Creating an award-winning product is every design graduate's dream, and Oliver Blackwell has done just that with his invention - a drumless washing machine. Blackwell built the contraption for a dissertation project on his design course at the University of Plymouth. It was spotted at a student design exhibition and Blackwell was invited to exhibit it at The Ideal Homes Show, where he scooped the Concept for Living award last month . He won a £5,500 place at the Academy for Art & Design in Guilford and £2,000 cash.
Blackwell believes his "WashDryIron" could really alter the way we do our laundry. Why? Because it saves us from the job that we all hate: ironing.
Blackwell, who graduated last year, didn't realise that he was onto a potential winner when he began his course at the Exeter campus of the University of Plymouth in 2002. He picked the course because he wanted to study in Exeter as he liked the city, having already given up a degree course at a different university because he felt the teaching method was far too structured and theoretical.
However, once on the University of Plymouth course, a BA honours in product design, 23-year-old Blackwell says: "What I really liked about it was that we always had an open brief - so it meant everyone was doing many different things and there were lots of ideas flying about. For example, we'd be told, 'the project must be focused on sustainability' and that was it. This meant we had a lot of freedom and everyone would come up with very diverse designs."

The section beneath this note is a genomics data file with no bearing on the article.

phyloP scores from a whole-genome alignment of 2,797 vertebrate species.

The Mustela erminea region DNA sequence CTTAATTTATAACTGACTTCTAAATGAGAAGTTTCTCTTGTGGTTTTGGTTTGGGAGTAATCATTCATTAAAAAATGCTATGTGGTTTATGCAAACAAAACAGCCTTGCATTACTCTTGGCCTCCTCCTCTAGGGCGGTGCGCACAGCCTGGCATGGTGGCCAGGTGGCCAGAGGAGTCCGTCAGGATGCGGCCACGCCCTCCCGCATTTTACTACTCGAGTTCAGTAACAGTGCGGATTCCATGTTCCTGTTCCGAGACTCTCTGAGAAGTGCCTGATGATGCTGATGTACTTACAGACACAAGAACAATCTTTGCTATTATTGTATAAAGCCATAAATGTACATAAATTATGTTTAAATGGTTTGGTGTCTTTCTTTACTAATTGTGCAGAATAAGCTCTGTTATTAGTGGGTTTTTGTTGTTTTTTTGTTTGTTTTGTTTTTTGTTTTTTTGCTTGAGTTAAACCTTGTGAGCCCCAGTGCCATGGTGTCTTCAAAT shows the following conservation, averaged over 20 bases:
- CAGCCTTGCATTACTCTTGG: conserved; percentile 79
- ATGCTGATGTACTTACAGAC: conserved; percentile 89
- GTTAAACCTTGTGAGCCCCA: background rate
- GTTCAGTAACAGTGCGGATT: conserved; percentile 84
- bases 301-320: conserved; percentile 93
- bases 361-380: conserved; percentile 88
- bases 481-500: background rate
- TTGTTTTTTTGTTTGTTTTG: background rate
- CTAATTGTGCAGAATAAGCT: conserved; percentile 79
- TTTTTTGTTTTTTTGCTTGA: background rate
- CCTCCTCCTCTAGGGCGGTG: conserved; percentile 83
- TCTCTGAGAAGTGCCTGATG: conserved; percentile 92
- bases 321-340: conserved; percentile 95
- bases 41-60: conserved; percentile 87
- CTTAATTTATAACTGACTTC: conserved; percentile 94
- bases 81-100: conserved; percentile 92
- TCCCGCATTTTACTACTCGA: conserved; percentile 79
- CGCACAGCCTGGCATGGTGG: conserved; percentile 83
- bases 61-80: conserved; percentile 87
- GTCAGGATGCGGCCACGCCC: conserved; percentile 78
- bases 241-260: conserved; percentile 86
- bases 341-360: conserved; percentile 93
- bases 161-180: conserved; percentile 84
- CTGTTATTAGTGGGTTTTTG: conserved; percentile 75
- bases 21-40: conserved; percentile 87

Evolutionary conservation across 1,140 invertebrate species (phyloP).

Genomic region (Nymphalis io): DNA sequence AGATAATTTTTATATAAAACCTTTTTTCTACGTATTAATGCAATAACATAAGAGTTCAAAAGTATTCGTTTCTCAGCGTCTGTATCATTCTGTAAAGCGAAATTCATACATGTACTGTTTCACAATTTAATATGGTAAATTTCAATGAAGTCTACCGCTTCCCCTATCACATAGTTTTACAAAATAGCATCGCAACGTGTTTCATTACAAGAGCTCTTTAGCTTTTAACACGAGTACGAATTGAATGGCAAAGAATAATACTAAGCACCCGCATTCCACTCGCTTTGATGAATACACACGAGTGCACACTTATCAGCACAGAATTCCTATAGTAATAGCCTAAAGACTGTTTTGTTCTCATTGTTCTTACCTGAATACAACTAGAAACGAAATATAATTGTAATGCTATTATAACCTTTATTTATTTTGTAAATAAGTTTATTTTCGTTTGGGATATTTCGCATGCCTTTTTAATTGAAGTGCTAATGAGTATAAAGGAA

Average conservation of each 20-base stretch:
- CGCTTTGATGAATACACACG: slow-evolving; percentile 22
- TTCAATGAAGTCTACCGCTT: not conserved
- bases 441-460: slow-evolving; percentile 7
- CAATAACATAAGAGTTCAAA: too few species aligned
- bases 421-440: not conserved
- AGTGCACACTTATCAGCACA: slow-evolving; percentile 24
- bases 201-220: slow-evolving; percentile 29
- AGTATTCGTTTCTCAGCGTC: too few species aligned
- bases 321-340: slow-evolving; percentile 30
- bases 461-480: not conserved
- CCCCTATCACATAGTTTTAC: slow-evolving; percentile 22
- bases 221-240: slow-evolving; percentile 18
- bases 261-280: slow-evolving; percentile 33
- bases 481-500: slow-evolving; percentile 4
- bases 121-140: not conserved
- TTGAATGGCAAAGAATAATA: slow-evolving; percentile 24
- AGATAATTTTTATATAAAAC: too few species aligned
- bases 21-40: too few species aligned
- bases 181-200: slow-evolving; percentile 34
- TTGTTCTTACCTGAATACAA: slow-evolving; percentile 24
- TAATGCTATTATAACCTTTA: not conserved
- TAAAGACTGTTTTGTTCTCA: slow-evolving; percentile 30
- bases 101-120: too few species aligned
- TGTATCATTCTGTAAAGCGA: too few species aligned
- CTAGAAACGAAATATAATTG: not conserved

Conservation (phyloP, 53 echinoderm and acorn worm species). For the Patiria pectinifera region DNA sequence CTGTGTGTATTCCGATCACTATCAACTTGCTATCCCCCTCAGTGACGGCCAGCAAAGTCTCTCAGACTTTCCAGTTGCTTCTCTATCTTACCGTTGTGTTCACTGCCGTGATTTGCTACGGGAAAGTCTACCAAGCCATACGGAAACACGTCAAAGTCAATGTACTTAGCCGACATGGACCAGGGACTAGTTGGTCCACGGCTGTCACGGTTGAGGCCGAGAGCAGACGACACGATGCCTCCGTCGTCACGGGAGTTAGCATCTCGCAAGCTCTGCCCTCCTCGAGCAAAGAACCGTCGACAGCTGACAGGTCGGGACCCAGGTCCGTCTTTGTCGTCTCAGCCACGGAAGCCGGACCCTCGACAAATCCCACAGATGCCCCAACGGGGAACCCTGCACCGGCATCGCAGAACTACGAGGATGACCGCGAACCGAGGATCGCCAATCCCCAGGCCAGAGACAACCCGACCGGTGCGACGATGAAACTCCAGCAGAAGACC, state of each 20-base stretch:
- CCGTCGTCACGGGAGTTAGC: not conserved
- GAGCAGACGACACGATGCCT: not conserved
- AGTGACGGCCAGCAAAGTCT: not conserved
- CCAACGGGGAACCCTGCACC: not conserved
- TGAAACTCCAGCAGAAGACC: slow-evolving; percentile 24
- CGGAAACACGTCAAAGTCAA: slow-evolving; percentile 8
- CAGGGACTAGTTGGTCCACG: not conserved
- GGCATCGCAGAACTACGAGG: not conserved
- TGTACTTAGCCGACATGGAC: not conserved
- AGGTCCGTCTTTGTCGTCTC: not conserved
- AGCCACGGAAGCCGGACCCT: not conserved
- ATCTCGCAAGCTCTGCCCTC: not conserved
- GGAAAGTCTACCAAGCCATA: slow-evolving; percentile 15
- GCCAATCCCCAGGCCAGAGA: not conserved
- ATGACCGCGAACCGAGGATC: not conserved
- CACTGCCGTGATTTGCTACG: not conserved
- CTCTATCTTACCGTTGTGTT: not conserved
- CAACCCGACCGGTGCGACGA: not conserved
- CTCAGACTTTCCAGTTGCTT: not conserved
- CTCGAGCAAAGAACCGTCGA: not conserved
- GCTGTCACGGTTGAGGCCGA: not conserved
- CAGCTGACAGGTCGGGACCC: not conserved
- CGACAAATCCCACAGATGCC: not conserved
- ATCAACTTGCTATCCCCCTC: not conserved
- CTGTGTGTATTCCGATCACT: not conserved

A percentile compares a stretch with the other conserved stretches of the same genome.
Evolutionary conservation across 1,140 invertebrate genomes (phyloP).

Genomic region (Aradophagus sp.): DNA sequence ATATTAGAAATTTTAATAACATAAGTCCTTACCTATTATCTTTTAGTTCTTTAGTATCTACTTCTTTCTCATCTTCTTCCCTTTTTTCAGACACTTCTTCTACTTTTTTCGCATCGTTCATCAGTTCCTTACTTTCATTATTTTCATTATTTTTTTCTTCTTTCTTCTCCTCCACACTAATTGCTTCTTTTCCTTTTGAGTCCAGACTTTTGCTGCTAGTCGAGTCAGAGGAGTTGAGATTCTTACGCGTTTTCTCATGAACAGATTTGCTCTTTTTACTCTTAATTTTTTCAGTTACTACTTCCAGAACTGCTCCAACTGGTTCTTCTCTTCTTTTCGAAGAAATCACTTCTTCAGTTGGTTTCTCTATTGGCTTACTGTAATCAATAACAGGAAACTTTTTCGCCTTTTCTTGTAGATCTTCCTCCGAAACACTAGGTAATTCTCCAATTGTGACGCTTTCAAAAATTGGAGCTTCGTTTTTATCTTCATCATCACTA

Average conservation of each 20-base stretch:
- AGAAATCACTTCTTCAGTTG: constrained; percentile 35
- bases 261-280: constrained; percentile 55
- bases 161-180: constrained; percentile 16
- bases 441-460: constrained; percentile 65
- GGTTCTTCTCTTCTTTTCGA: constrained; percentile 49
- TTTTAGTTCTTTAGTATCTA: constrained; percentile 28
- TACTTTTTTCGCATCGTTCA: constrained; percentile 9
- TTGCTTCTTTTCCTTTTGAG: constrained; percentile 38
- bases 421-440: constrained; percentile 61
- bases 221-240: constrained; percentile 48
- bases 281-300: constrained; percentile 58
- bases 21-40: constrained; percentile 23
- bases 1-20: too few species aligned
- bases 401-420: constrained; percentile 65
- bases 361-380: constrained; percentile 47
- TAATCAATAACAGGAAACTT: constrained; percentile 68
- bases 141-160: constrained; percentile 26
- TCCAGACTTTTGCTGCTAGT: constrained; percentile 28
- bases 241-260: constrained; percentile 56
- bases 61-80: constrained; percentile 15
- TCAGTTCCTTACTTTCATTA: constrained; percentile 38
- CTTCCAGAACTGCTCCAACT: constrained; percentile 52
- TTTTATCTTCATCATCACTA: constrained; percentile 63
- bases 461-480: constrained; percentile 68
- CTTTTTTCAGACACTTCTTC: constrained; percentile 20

In his final year he realised that he needed to think more like a designer than a businessman, as he had been looking at making money from his concepts rather than considering other aspects. "I realised I had to change my thinking in order to be successful," he says.
A change of tutor inspired him to contemplate projects that not only had the potential to be commercially viable, but that would also be aesthetically pleasing and manufactured from suitable materials. However, the idea of a washing machine that wouldn't cause creasing was one that none of his tutors predicted would be feasible within the time frame available.
Blackwell was convinced he could meet the deadline. "I wanted to produce a household appliance, as these are the ones that make money," he says. "I knew from everyday life that people hated ironing, and I worked out that it was the drum of the machine that makes the problem by causing creases in the clothes. If I could take the drum out of the equation, then I might have a solution.
"I ran some tests to discover whether you could wash clothes upright by vibration, and also if you could dry them in this position. To test this latter aspect, I made an MDF funnel that I stuck out of the sun roof of my friend's car with a wet T-shirt inside. We drove ten miles up the A30 so the wind could run down the funnel, and it was dry when we stopped."
The prototype took four months to complete from the birth of the idea, and cost Blackwell £5,000 to research and build. Because the machine needed expensive materials, he says he had no choice but to fund it on his credit card. He's thrilled to have been exhibiting at the Ideal Homes Show, and feels very lucky that he won an award. But he hasn't yet received any corporate interest for his drum-less wonder.
"This model is bigger than the real production item will be as it attracts more attention at this size," he says. "Currently it's like a walk-in wardrobe. The real thing is likely to be the size of a normal washing machine."
Join our new commenting forum
Join thought-provoking conversations, follow other Independent readers and see their replies